Eric Gales: Beyond the Blues

To listeners who have followed his work over the last new decades, it may appear that guitarist Eric Gales has evolved his technique. While quite good for what they are, the pair of albums he released in 2006-7, Crystal Vision and The Psychedelic Underground are characterized by what detractors might call overplaying. “My approach has changed,” Gales admits. But he goes on to explain the reasons behind the change.

“I was on a guitar-oriented label,” he says, “and I was produced by a predominantly guitar-infatuated producer. In my opinion, I wouldn’t have played as much guitar as I did.” But he remains proud of those releases. “I’ve just got a more reserved approach – lay back and play smooth – about things now.”

Looking back on his career in music so far – nearly 30 years making albums, and a decade of playing before that – Gales says that he believes he came into his own with a signature style “around 2000, with the That’s What I Am record. But it [happened] in phases,” he says. Gales pinpoints four subsequent albums that for him represent steps forward as a musician: 2010’s Relentless, Good for Something from 2015, Middle of the Road in 2017 and his most recent release.

“I believe it happened again with The Bookends,” he says. Released in February 2019, The Bookends may be Gales’ most varied outing to date. There’s plenty of fiery, blistering guitar work, but the 45 year old musician seems more comfortable with his abilities, and more focused on song craft that balances the instrumental cutting.

On The Bookends, Gales also focuses on his singing more than he has in the past. “I was surrounded by some very inspirational artists who helped channel that through me,” he says. He credits three individuals: his wife, producer Matt Wallace and Beth Hart, who duets with Gales on The Bookends‘ standout track, a cover of the Beatles’ “With a Little Help From My Friends” by way of Joe Cocker’s arrangement.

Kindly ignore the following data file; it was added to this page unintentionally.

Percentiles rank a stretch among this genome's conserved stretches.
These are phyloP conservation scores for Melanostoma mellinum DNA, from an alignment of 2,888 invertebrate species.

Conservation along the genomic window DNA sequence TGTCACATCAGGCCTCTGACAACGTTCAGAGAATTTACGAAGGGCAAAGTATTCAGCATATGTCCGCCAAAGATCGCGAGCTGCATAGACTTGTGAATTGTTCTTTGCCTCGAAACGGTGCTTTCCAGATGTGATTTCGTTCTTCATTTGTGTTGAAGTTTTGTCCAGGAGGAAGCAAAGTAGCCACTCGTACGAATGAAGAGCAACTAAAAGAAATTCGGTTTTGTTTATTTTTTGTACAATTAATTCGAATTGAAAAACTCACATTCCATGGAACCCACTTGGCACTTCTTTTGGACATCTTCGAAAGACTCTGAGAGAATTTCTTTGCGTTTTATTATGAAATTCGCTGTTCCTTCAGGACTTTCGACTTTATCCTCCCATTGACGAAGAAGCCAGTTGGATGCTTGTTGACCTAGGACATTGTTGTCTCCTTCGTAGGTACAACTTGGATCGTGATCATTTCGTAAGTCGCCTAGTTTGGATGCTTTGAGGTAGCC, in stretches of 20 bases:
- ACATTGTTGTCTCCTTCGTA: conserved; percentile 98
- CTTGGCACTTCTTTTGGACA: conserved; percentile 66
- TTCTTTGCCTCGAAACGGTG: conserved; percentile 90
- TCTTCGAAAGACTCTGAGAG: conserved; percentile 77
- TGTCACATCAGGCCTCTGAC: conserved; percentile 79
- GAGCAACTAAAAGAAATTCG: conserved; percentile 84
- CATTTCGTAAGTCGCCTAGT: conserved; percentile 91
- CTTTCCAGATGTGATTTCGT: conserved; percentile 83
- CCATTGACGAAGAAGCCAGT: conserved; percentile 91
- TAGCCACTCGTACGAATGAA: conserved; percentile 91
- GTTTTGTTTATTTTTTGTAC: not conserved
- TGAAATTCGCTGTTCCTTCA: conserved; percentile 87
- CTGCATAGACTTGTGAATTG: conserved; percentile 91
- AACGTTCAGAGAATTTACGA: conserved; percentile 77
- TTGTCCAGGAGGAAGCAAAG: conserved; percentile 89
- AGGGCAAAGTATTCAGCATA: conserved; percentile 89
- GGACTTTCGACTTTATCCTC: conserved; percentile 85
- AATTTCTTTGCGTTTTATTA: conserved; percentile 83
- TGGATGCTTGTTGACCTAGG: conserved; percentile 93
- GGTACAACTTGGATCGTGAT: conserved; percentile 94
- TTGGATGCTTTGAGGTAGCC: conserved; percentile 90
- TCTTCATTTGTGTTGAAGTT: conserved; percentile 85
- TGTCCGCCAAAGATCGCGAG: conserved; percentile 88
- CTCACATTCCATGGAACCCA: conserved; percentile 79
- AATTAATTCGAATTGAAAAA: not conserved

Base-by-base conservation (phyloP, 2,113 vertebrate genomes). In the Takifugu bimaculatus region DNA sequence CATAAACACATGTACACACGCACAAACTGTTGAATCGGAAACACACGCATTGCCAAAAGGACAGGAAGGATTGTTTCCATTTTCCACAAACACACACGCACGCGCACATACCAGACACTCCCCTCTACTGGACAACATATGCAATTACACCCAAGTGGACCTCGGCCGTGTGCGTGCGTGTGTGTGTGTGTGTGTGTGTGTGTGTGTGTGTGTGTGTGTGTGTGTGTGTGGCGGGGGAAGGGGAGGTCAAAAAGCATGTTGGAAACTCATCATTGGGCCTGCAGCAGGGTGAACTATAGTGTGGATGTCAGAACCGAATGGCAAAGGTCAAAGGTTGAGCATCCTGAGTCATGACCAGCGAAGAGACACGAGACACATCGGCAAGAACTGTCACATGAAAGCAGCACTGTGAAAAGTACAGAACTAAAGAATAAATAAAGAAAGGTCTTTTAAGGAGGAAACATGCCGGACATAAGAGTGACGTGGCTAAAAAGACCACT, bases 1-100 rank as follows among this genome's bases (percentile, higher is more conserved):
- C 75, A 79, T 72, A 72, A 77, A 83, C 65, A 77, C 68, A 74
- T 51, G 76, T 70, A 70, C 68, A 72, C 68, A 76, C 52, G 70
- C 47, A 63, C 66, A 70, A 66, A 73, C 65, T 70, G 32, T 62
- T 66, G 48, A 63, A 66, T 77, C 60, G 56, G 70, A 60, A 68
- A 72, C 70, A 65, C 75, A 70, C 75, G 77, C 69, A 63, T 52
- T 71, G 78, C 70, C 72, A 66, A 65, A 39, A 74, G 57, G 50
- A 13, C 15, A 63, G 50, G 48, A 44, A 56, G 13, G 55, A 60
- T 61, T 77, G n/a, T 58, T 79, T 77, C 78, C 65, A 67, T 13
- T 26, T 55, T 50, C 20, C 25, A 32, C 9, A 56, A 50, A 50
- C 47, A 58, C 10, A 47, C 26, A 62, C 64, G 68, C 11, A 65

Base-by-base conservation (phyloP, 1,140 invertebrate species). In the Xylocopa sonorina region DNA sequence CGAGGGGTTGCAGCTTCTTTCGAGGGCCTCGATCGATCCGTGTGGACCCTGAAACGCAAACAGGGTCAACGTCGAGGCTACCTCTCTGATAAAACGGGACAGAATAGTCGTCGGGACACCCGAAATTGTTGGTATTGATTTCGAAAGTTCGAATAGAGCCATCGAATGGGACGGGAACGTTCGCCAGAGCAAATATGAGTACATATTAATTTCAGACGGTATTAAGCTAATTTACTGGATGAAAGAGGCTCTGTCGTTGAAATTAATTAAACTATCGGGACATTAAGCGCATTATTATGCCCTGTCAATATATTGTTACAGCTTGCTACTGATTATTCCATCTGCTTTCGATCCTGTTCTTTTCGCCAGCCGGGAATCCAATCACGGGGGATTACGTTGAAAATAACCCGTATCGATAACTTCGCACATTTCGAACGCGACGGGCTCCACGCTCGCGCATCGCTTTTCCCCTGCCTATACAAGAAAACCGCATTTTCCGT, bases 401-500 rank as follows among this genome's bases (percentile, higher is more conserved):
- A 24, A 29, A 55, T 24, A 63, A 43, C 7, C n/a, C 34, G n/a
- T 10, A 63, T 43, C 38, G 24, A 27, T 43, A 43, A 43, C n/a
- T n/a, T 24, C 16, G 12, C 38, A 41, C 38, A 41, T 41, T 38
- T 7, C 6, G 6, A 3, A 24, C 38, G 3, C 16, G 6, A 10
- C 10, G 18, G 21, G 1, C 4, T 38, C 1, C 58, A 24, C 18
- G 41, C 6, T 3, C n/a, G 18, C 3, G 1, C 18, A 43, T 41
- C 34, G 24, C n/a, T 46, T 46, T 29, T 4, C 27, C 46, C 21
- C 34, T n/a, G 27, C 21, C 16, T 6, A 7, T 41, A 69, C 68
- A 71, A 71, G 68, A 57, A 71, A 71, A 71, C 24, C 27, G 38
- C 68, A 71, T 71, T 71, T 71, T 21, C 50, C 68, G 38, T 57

“I think it’s been established that I think I can play guitar a little bit,” he says with a smile. “I didn’t want to negate the guitar, but I did want to put a little bit more emphasis on vocal performances.”

Gales wants the world to know that there’s more to him than what can fit neatly into the “blues guitarist” category. He says that the music he makes today is part of “a larger plan to try to saturate this world with all of the things that I feel, that are in my head and that inspire me.” And he teases that his next album might just expand his musical vision in wider directions.

Because Gales first established himself within the blues idiom, there’s an inevitable segment of his fan base that expects him to stay inside that box. But some of the tracks on The Bookends leave the blues completely behind. The guitarist isn’t overly concerned about alienating his followers, though. “My fans who know me know to expect the unexpected from me,” he says with a chuckle.

“I’m inspired and influenced by so many different things; The Bookends is just a summary of that,” he explains. “And that was exactly my point. That’s why I called it The Bookends. I’ve tried to touch on everything that I possibly could in a 10 or 11 song project, but [they’re] still part of one package.”

Another factor that has influenced Eric Gales’ musical journey is his recovery from addiction. He notes that many in music who met untimely ends could be described as tortured souls. “They spent their life doing what they do to make other people happy, but who poured back into them?” He credits having his wife who loves him as a key in his coming back from the edge.

“Having a very clear head has opened up channels that allow for the raw energy to come through me and pour out into the listener,” he says. “And I’m really loving it. I’m never disappointed.” He says that spontaneity is one of the musical results of being clean: “I have no idea what I’m about to do before I do it.”